The Problem Incentivising/Undermining Existing Monopolies

26 April, 2011 06:45PM ยท 2 minute read

The current debacle in Australia regarding the National Broadband Network (NBN) and Telstra Universal Service Obligation (USO) is becoming bigger news insofar as the ramifications of undermining Telstras monopoly are becoming more apparent beyond parliament. In recent times Telstra has been nearly fully privatised (the 2009 share dump leaves government ownership at about 10%) and as it is no longer a public asset it must turn a profit to succeed. Unfortunately Telstra owns the millions of dollars worth of copper in the ground and have put it off limits to the NBN. The government can’t afford to buy it back and are hence forced to run fiber-optics to the home and this makes the NBN much more expensive. Then again, it also allows the final top data rates to be much higher.

Telstras literal interpretation of section 3.1 of the USO and the knowledge their monopoly is being removed from around them (so far as wireline goes) gives them little incentive to care and as such they are still rolling out RIMs (Remote Integrated Multiplexers) and WLLs (Wireless Local Loops) in most new housing developments which at best can provide a handful of ADSL 1 connections and at worst provide no wireline internet access at all. Telstras answer: use Next-G. Whilst wireless is fine in theory it’s much more expensive, less reliable and with patchy service coverage it can be simply unavailable. Legally Telstra is doing nothing wrong as the USO treats internet access as a value-add service that is charged separately and hence it does not apply beyond untimed local dial-up calls (originally intended for dial-up internet access).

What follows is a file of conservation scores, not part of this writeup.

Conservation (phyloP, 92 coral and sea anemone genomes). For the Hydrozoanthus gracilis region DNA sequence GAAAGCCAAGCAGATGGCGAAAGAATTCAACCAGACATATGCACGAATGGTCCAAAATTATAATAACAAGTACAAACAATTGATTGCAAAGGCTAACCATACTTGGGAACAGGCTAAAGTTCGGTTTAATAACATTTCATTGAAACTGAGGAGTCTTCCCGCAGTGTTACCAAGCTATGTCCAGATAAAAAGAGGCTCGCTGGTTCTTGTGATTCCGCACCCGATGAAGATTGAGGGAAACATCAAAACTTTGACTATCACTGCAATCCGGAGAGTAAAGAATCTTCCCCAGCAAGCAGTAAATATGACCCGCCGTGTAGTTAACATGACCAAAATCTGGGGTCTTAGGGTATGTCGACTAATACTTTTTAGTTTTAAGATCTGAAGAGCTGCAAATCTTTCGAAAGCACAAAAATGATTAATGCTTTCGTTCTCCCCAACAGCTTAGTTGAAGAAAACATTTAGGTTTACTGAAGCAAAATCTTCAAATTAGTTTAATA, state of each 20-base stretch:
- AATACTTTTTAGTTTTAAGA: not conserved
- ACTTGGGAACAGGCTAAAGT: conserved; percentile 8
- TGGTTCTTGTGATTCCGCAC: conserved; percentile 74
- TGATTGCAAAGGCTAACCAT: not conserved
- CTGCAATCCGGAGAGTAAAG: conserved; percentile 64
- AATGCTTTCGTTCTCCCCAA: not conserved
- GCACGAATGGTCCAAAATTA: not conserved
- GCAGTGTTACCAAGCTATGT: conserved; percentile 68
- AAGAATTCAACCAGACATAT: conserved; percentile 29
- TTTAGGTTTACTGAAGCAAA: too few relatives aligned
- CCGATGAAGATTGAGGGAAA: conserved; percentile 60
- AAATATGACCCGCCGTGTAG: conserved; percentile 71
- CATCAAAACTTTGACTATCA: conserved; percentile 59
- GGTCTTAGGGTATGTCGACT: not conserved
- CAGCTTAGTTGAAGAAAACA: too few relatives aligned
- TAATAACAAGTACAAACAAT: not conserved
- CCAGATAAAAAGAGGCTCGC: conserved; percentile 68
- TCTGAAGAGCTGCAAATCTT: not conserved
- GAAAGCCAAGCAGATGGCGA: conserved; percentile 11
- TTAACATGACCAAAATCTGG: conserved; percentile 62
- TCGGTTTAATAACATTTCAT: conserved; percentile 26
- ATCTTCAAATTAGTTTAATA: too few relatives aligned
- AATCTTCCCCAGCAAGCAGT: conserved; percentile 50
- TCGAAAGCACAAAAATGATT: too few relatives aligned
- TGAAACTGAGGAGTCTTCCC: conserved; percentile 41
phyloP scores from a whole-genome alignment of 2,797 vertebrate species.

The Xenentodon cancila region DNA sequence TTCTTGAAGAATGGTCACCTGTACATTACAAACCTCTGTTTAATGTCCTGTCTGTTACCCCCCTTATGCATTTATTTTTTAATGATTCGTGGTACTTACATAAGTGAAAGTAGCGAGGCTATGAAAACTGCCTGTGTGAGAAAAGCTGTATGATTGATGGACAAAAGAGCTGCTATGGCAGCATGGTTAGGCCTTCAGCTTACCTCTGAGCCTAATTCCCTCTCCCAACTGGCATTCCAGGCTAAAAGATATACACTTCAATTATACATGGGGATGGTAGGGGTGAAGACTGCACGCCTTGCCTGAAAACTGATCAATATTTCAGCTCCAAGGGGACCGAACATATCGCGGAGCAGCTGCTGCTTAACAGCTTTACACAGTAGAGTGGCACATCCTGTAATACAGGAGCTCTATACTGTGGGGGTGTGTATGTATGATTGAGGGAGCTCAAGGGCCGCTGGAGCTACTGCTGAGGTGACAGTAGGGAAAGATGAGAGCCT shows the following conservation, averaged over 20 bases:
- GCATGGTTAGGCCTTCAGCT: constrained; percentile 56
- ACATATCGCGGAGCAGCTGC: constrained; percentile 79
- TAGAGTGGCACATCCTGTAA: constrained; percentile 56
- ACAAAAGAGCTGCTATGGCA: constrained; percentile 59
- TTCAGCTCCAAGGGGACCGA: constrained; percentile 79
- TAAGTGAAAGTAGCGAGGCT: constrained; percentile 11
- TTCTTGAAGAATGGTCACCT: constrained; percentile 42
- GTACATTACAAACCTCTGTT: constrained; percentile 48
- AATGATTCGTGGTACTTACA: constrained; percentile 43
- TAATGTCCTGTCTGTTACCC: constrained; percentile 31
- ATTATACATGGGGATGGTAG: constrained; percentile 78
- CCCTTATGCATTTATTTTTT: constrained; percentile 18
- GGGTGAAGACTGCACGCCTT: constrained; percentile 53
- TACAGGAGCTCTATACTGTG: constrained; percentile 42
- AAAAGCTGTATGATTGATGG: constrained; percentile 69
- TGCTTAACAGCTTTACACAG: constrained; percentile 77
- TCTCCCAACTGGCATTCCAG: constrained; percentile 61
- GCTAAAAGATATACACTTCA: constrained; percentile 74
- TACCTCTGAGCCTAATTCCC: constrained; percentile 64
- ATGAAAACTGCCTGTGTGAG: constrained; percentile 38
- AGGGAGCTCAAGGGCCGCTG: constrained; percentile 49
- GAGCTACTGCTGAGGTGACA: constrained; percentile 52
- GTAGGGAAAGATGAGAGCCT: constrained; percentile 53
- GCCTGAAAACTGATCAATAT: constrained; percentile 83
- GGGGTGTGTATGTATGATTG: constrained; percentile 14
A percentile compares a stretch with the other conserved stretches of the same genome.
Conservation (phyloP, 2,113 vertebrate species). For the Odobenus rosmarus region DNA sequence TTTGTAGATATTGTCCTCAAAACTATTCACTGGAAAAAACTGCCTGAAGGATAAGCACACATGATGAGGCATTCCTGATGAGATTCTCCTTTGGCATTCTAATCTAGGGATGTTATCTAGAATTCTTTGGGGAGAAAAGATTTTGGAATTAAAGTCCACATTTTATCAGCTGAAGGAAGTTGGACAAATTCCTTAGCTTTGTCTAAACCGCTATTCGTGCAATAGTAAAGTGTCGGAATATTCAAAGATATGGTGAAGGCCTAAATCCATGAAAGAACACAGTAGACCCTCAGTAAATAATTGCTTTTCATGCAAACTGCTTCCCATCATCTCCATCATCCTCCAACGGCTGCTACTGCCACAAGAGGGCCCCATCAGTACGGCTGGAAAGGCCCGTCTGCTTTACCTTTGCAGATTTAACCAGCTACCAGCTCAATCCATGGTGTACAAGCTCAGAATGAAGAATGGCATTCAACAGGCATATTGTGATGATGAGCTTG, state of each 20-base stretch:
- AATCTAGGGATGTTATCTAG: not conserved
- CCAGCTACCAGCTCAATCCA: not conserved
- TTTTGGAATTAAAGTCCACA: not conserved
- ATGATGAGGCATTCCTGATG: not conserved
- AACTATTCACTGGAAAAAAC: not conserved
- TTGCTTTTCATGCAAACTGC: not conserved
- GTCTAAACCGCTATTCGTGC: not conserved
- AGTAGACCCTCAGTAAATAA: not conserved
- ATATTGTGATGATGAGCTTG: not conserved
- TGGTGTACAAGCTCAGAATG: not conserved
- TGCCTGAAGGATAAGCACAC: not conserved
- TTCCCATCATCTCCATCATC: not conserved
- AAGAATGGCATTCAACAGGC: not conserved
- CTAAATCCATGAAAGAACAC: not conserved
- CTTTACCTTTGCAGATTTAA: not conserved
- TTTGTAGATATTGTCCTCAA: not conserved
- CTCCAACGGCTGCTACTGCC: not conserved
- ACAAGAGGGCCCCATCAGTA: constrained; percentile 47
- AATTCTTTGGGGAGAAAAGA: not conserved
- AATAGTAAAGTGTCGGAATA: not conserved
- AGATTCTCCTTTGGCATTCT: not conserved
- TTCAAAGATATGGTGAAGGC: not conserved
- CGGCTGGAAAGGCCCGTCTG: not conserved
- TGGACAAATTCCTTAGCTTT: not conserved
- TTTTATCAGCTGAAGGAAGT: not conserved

The government will have difficulty making Telstra do anything now with regards to the USO as it relates to internet access and until the NBN is fully installed Australia-wide, the consumer will ultimately suffer from Telstras private business wrath.